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The Snake Oil of Self-Esteem in American Pop Psychology

January 23, 2011

Why the obsession with self-esteem in American pop psychology is not only misplaced and generally ineffective, but even potentially dangerous.

I’ll be adding to this post in the coming days, but I feel guilty about how long this headline has been up with the “Coming Soon” promise.  So in the spirit of something is better than nothing, I will set down the broad points, to be filled out later with more info and scholarly citations.

1) Self-esteem is a global, self-evaluative metric of the self with both an affective component (feeling) as well as a theory of mind component (judgment and attribution).  In other words, to say I have high self-esteem would implicate both a good/ positive feeling about my self, and the judgment that this is warranted,  and finally the implicit or explicit belief that I am the one responsible for my success (i.e., someone who falls into good fortune, but believes it was undeserved may not have a high self-esteem).

2) There is much research associating positive self-esteem with positive life outcomes (academics, relationships, jobs).  Although this is technically accurate, the results of these studies were grossly misread in the 70s, 80s and early 90s.

3) The results of the mass misreading mentioned above was the attempt by public and private groups to create programs and workshops that attempted to raise self-esteem as a way of promoting positive outcomes in young children, adolescents and adults.  In young children and adults this often took the form of trying to improve academic outcomes or avoid notable forms of delinquency and antisocial behaviors (e.g. gang affiliation).

4) I use the terms “misread” and “misreading”?  because decades of research have failed to show that raising someone’s self-esteem LEADS to signficant improvements in any major adjustment outcomes, such as academic performance. Raising someone’s self-esteem can affect other emotional states, but that is a different story.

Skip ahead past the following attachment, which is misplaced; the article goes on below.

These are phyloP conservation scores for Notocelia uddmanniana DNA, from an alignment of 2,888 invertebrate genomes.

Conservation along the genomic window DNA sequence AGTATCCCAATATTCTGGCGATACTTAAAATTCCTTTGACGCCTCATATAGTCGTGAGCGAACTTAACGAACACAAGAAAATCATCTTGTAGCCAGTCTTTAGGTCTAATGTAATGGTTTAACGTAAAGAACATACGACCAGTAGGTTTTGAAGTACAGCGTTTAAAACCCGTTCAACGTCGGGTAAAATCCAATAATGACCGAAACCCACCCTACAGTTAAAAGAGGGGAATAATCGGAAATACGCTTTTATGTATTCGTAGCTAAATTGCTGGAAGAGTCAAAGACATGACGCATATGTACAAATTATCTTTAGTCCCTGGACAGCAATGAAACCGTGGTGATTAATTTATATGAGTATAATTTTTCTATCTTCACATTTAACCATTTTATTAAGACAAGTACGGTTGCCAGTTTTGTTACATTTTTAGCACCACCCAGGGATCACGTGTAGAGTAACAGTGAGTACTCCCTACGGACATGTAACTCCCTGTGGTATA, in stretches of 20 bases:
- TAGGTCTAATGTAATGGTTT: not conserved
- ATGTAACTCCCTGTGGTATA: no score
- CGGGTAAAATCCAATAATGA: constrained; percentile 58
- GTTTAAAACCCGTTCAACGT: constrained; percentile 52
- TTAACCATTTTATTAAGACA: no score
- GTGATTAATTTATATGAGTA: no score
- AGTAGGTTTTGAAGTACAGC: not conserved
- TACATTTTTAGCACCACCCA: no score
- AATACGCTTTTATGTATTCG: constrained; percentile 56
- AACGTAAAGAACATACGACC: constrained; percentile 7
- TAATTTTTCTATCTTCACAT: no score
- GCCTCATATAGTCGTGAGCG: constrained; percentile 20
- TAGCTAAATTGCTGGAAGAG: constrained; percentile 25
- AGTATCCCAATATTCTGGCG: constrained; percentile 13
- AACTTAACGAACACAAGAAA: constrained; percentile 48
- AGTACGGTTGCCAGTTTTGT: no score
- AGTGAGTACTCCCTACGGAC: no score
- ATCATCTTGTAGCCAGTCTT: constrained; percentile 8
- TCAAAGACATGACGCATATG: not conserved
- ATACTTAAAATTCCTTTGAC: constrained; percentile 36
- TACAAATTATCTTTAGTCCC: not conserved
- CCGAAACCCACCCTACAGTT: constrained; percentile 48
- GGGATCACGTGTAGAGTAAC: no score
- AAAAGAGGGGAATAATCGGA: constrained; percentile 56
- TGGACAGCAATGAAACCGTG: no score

5) The reason for pt. 4 is fairly obvious, but seems to have alluded many people who should have known better.  Self-esteem is best understood as an OUTCOME of behaviors and competencies.  Put more eloquently, self-esteem is the result of esteemable acts, and not the other way around.  If you want to help a child do better in math, you don’t raise their self-esteem in math (which, it turns out is actually easy to do).   You can make a child feel great about their math ability without actually improving their abilities in math.  On the other hand, if you do teach them the skills they need to do better in math, then self-esteem in that domain will follow after the child experiences a history of success.

Now let’s look at a  real world and relevant demonstration of how inflating the self-esteem of generations of American children can lead to problems.  The Brookings Institute (BI) (www.brookings.edu) a very well-established, reputable and largely non-political** research institution has been involved in an ongoing research study looking at the academic performance of American kids and comparing them to students in other countries on standardized assessments, but also conducting “experiments” as well to gain some insight into what things are associated with these outcomes. There is a ton of good research on these reports.  Here’s a link for those interested in a more in-depth analysis (http://www.brookings.edu/reports/2009/0225_education_loveless.aspx).  A lot of what has been found is well-know and well-understood, however, what caught my eye several years ago was the consistent finding from a 2006 study that American students tend to be a lot more confident before tests than many of their peers in East Asian and Eastern European countries, but actually perform worse on the actual tests. (http://www.brookings.edu/reports/2006/10education_loveless.aspx) Now you might say, so what?  That kind of unwarranted confidence may be annoying, but how is it responsible?  Other research studies have shown that there is a strong relationship between the amount of effort students put into studying for a test and how prepared they think they are for it.  In other words, a confident student  feels they know enough and studies less than a less confident student who feels unprepared and therefore studies more.  To conclude, we do no favor to our students when we imbue them with unwarranted confidence through this constant drumbeat of the importance of self-esteem, if that in terms creates a distorted sense of their own capabilities and competence.

**a note about that claim–> BI has had a general rep as a liberal-leaning research institute, however, that reputation largely came from some post WWII projects.  Since then I think it is safe to classify BI as moderate and non-partisan, as evidenced by many collaborations with the American Enterprise Institute and the Heritage Foundation–both considered conservative think tanks, not to mention the mix of people currently serving as fellows)

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